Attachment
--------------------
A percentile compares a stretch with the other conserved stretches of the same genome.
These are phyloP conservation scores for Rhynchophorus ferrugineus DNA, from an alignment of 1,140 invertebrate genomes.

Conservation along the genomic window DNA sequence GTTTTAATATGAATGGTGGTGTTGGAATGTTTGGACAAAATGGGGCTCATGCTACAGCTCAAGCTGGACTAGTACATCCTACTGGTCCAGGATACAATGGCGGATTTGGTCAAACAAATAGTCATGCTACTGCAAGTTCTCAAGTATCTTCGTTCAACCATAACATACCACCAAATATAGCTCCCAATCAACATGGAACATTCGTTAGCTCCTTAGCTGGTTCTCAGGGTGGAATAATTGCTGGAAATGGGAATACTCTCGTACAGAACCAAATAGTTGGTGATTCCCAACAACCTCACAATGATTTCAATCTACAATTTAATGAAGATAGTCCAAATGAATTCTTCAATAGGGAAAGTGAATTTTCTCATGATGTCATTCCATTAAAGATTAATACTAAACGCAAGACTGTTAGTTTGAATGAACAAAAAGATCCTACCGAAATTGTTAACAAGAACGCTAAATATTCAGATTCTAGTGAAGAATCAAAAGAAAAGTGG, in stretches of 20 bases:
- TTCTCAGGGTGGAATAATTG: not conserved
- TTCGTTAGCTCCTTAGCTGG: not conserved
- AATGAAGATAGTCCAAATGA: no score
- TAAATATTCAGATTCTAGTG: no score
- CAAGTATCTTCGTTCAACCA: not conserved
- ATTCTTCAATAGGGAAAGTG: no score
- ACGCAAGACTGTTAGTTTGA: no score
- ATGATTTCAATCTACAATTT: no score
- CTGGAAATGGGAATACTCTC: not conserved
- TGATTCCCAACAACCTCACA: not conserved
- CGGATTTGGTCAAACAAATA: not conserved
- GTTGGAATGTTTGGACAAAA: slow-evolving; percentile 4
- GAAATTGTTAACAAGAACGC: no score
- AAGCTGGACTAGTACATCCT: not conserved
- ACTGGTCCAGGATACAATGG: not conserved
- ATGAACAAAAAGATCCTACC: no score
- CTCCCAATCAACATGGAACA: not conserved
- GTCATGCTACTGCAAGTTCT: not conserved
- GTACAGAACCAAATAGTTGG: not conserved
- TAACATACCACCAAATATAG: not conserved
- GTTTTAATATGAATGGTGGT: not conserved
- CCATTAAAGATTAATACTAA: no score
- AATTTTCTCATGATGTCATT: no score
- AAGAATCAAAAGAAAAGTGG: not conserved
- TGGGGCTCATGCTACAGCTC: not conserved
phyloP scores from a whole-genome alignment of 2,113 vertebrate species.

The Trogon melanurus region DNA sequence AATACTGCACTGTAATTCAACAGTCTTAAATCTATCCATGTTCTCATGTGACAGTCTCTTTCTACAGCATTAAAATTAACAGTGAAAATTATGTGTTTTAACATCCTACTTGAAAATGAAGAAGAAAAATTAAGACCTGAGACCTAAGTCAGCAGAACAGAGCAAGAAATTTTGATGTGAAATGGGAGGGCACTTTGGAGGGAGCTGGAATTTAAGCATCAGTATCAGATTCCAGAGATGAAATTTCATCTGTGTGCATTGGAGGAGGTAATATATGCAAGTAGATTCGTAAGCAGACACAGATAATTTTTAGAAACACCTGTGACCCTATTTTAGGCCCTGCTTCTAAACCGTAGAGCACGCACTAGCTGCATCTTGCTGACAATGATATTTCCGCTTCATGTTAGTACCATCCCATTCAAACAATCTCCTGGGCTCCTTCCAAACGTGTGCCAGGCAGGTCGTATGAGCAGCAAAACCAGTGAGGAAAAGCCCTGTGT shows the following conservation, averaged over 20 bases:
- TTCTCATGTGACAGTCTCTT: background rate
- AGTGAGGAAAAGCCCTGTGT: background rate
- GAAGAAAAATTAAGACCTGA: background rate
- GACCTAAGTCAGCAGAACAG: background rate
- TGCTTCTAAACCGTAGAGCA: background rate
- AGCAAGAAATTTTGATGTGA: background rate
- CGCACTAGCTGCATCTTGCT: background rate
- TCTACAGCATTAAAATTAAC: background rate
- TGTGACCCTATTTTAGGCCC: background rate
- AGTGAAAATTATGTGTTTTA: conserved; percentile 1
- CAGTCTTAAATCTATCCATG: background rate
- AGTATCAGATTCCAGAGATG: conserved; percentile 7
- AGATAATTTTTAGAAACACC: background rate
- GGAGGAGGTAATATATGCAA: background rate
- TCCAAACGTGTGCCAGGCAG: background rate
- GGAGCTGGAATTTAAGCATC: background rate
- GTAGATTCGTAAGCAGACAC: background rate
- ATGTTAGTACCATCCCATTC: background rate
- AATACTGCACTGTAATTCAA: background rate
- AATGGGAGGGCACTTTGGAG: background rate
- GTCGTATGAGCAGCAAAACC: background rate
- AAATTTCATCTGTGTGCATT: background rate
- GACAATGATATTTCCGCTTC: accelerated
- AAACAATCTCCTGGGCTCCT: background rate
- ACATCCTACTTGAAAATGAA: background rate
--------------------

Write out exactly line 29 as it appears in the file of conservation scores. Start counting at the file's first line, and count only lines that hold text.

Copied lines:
phyloP scores from a whole-genome alignment of 2,113 vertebrate species.